Mr. Fagan, former chief financial officer at WRG BDDP, negotiated the financial settlement separately from his former boss, David Sklaver, who struck his own deal resulting in a carefully worded agency statement last week that enoxerated him. Mr. Sklaver had resigned as president last April at the same time Mr. Fagan was fired.
"Mr. Fagan has a smile on his face," said a source close to him, referring to the fact the publicity-shy Mr. Fagan wasn't mentioned in the agency's statement. Mr. Fagan is believed to have negotiated his settlement before Mr. Sklaver resolved his issues with WRG.
Officials at the New York agency wouldn't comment on Messrs. Sklaver or Fagan, except to say the statement regarding Mr. Sklaver speaks for itself.
"After reviewing relevant information, WRG BDDP has concluded that its former president David Sklaver did not knowingly engage in wrongful conduct," the statement said. "The adverse publicity stemming from his resignation was not necessary and was damaging both to Mr. Sklaver and the firm. We sincerely regret the disruption this has caused Mr. Sklaver and his family. We appreciate the fine work he did for the agency, and we wish him well in his new ventures."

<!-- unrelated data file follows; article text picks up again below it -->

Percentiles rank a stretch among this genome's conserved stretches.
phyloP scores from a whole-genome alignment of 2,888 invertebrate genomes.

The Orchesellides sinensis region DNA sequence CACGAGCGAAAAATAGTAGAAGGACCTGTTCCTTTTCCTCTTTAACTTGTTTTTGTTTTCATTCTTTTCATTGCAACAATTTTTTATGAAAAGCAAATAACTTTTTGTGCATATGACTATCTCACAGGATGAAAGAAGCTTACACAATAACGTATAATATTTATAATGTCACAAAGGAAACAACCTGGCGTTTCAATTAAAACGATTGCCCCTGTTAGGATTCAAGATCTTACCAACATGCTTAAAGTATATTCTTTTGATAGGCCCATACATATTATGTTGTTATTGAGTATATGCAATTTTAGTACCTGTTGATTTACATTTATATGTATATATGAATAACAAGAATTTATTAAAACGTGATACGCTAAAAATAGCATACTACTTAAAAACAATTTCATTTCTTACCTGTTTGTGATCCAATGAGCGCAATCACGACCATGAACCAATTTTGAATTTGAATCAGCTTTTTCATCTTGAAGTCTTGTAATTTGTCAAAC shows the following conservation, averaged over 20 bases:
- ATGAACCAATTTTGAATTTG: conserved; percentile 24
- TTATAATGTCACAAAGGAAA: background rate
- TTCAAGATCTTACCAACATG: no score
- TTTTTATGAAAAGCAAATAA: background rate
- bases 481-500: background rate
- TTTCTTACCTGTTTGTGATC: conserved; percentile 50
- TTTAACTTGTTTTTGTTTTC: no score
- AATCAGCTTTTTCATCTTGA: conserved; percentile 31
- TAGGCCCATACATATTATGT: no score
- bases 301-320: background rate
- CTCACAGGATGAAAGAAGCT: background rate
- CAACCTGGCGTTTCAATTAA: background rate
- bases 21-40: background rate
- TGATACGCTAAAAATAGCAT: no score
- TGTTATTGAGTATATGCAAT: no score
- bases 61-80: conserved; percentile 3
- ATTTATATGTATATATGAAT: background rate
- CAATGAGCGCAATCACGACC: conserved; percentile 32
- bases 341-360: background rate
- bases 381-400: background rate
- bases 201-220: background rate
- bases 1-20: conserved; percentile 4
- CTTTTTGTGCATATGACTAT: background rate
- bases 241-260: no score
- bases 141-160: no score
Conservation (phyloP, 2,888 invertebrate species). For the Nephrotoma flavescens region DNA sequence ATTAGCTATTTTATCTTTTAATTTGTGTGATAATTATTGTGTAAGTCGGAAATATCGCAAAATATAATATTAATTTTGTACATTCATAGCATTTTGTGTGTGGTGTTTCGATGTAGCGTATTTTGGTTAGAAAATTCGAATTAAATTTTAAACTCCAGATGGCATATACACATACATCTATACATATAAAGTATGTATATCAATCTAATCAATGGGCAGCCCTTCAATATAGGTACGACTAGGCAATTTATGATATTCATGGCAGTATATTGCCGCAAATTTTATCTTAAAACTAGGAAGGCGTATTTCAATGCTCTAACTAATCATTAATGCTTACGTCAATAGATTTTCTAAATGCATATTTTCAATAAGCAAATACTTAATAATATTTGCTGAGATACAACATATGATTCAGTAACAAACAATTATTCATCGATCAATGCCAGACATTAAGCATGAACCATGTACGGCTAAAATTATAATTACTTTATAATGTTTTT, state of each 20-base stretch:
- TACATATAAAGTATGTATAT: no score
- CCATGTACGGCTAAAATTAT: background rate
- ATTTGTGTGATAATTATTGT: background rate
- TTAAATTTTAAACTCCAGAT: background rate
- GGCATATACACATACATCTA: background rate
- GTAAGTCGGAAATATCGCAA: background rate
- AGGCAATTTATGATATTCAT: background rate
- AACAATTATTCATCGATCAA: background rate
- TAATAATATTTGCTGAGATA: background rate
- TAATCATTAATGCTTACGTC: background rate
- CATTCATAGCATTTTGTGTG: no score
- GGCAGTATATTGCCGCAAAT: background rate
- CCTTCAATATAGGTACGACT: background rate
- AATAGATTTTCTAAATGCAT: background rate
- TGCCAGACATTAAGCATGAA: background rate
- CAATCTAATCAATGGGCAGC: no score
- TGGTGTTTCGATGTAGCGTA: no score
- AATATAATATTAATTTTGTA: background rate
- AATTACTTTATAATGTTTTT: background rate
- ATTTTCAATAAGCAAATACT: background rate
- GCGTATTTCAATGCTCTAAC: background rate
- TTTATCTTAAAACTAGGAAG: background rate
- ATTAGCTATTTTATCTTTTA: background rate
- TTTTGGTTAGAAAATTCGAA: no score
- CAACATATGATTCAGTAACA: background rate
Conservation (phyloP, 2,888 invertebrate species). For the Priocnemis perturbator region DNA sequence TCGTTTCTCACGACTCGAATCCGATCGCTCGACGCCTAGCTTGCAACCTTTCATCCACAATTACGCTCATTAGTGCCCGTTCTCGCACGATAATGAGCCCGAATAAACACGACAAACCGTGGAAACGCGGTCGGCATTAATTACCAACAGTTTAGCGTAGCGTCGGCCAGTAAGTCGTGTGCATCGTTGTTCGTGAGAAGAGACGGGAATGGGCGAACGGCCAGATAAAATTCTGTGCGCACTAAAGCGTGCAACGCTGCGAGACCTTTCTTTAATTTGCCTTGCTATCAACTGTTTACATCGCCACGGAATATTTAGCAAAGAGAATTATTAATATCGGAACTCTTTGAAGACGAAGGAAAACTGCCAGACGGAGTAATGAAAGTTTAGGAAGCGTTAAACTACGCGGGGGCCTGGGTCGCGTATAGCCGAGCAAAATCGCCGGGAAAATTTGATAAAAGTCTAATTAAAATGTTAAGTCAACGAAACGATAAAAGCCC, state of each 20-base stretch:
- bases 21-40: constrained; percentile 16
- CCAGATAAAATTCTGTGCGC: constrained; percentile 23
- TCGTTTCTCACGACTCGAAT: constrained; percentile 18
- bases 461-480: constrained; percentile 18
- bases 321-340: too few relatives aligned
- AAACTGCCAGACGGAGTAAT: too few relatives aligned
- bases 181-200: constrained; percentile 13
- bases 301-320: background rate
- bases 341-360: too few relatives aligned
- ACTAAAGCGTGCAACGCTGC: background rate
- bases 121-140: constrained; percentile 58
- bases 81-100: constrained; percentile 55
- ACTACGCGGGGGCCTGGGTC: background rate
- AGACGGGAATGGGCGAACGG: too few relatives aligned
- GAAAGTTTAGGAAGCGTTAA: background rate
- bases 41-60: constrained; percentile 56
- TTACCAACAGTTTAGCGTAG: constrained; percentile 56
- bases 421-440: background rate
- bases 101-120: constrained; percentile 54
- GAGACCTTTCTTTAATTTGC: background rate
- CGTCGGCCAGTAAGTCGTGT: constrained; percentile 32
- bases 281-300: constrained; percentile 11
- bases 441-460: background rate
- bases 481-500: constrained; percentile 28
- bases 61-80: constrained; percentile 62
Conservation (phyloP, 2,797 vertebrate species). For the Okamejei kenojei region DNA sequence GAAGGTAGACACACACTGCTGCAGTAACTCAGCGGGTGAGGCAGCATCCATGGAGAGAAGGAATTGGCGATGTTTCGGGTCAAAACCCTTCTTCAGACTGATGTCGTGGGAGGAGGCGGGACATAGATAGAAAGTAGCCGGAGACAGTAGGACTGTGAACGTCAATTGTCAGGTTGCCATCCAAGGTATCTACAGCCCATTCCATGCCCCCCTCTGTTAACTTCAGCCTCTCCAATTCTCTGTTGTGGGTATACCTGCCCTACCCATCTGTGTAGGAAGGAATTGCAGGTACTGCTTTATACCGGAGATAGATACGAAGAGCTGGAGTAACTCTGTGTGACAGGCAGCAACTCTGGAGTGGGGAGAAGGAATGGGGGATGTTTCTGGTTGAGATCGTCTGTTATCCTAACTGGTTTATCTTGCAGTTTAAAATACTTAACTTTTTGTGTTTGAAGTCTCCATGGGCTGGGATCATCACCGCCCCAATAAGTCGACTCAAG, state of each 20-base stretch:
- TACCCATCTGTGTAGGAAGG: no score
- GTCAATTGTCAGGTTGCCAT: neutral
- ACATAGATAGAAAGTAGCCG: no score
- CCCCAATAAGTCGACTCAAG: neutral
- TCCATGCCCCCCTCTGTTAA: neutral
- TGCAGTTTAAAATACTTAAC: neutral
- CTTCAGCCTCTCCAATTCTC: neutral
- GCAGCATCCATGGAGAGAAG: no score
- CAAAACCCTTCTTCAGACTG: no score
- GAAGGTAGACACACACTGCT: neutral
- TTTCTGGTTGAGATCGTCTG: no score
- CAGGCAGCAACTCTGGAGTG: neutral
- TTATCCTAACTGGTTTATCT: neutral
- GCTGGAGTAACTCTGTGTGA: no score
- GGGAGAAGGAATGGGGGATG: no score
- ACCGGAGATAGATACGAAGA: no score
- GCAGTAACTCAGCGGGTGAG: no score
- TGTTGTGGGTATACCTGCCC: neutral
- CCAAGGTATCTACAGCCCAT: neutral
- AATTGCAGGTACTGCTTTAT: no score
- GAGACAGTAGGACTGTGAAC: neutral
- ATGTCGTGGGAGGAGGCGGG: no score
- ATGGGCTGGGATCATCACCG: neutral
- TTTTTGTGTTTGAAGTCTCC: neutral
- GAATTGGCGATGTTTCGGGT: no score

The statement doesn't otherwise attempt to alter the record of what happened last April, when WRG publicly alleged that Messrs. Sklaver and Fagan had misappropriated $500,000 in agency funds by making unauthorized payments to an outside production company, later found to be SeaGull Entertainment.
But the new statement does backpedal from WRG's April 12 memo circulated among staff, clients and the media that said in part: "Our agency had been exposed to very serious risk by individuals who took advantage of their positions of trust for personal gain."
Messrs. Sklaver and Fagan repaid the $500,000 to the agency last spring. Mr. Fagan's wife referred calls to his lawyer, who declined to comment on his client's dealings with WRG.